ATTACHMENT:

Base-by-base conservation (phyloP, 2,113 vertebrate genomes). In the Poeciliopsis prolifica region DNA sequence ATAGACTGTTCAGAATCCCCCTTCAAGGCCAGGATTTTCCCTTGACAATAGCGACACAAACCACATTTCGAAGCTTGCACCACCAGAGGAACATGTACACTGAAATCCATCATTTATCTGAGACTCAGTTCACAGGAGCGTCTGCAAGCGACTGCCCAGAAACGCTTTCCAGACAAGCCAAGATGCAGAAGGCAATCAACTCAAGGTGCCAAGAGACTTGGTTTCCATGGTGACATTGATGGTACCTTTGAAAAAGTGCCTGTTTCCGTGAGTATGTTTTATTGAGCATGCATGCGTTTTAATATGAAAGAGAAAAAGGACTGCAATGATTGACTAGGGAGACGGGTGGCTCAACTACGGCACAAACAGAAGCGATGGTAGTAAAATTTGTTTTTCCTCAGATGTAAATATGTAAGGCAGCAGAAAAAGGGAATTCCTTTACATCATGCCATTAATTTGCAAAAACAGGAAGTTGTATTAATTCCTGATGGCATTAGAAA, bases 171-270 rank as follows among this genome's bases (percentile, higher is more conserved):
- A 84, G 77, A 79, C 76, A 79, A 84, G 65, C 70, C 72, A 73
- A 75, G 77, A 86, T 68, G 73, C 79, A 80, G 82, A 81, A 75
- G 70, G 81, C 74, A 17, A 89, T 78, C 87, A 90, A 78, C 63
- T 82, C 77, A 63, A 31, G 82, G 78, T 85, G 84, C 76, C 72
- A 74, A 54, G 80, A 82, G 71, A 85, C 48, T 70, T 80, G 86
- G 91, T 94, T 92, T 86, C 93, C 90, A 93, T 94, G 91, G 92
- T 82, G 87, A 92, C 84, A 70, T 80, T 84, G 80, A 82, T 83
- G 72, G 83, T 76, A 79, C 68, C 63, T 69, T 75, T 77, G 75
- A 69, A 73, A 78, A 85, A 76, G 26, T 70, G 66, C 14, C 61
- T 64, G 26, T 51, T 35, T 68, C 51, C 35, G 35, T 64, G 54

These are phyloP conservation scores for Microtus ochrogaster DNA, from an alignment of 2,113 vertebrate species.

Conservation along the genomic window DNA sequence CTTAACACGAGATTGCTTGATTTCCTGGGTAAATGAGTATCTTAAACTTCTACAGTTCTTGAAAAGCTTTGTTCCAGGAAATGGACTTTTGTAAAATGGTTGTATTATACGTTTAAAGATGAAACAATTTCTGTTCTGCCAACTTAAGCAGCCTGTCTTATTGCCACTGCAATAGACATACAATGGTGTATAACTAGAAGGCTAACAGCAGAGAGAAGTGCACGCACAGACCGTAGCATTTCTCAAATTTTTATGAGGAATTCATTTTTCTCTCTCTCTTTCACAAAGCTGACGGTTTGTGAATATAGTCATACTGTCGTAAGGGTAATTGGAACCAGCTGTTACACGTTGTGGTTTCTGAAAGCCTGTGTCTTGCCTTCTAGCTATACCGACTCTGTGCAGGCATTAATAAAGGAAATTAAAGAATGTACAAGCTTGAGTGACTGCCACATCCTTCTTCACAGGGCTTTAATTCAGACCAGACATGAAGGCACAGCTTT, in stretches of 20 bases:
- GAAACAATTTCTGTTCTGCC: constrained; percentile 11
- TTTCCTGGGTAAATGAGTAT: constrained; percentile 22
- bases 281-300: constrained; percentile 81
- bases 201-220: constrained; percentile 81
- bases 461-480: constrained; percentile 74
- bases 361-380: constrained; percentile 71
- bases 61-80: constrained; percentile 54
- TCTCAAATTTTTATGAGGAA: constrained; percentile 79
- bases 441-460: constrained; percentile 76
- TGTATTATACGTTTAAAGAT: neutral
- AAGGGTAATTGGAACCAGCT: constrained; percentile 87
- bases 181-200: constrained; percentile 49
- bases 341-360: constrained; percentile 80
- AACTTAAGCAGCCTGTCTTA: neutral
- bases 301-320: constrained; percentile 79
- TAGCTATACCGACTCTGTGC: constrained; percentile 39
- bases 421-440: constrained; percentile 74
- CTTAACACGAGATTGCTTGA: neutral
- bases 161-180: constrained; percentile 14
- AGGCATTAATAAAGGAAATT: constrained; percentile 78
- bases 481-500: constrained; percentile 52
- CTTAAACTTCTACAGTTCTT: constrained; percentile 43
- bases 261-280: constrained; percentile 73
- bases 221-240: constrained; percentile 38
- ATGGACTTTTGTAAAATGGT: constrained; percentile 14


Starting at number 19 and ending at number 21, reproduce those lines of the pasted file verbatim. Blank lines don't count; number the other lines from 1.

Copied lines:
- bases 361-380: constrained; percentile 71
- bases 61-80: constrained; percentile 54
- TCTCAAATTTTTATGAGGAA: constrained; percentile 79